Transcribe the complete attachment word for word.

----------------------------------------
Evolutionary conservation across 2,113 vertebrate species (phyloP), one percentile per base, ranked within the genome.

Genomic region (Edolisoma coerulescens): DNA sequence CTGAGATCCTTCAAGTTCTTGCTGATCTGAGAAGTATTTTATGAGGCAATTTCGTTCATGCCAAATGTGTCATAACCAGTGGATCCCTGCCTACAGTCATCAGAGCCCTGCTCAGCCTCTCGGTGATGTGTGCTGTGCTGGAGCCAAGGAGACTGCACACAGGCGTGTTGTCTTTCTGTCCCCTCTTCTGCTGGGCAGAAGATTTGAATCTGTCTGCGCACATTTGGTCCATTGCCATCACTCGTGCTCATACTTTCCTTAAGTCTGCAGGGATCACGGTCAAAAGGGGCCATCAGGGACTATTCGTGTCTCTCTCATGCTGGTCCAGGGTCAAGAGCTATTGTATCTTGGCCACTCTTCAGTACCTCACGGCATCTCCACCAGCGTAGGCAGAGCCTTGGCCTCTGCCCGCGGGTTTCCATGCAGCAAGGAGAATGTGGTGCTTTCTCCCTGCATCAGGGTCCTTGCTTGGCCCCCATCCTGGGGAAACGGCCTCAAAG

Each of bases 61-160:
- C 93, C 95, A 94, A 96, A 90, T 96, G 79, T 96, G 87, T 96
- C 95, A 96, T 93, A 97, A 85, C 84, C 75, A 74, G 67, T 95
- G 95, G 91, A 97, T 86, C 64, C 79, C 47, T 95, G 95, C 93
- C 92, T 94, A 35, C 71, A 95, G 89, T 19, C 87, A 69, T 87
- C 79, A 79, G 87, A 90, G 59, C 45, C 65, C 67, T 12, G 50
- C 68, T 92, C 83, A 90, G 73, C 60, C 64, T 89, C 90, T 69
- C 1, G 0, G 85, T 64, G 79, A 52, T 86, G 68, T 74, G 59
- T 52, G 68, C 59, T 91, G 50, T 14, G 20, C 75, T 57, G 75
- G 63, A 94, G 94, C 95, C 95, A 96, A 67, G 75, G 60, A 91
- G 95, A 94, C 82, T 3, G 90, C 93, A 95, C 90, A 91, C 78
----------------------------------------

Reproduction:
Evolutionary conservation across 2,113 vertebrate species (phyloP), one percentile per base, ranked within the genome.

Genomic region (Edolisoma coerulescens): DNA sequence CTGAGATCCTTCAAGTTCTTGCTGATCTGAGAAGTATTTTATGAGGCAATTTCGTTCATGCCAAATGTGTCATAACCAGTGGATCCCTGCCTACAGTCATCAGAGCCCTGCTCAGCCTCTCGGTGATGTGTGCTGTGCTGGAGCCAAGGAGACTGCACACAGGCGTGTTGTCTTTCTGTCCCCTCTTCTGCTGGGCAGAAGATTTGAATCTGTCTGCGCACATTTGGTCCATTGCCATCACTCGTGCTCATACTTTCCTTAAGTCTGCAGGGATCACGGTCAAAAGGGGCCATCAGGGACTATTCGTGTCTCTCTCATGCTGGTCCAGGGTCAAGAGCTATTGTATCTTGGCCACTCTTCAGTACCTCACGGCATCTCCACCAGCGTAGGCAGAGCCTTGGCCTCTGCCCGCGGGTTTCCATGCAGCAAGGAGAATGTGGTGCTTTCTCCCTGCATCAGGGTCCTTGCTTGGCCCCCATCCTGGGGAAACGGCCTCAAAG

Each of bases 61-160:
- C 93, C 95, A 94, A 96, A 90, T 96, G 79, T 96, G 87, T 96
- C 95, A 96, T 93, A 97, A 85, C 84, C 75, A 74, G 67, T 95
- G 95, G 91, A 97, T 86, C 64, C 79, C 47, T 95, G 95, C 93
- C 92, T 94, A 35, C 71, A 95, G 89, T 19, C 87, A 69, T 87
- C 79, A 79, G 87, A 90, G 59, C 45, C 65, C 67, T 12, G 50
- C 68, T 92, C 83, A 90, G 73, C 60, C 64, T 89, C 90, T 69
- C 1, G 0, G 85, T 64, G 79, A 52, T 86, G 68, T 74, G 59
- T 52, G 68, C 59, T 91, G 50, T 14, G 20, C 75, T 57, G 75
- G 63, A 94, G 94, C 95, C 95, A 96, A 67, G 75, G 60, A 91
- G 95, A 94, C 82, T 3, G 90, C 93, A 95, C 90, A 91, C 78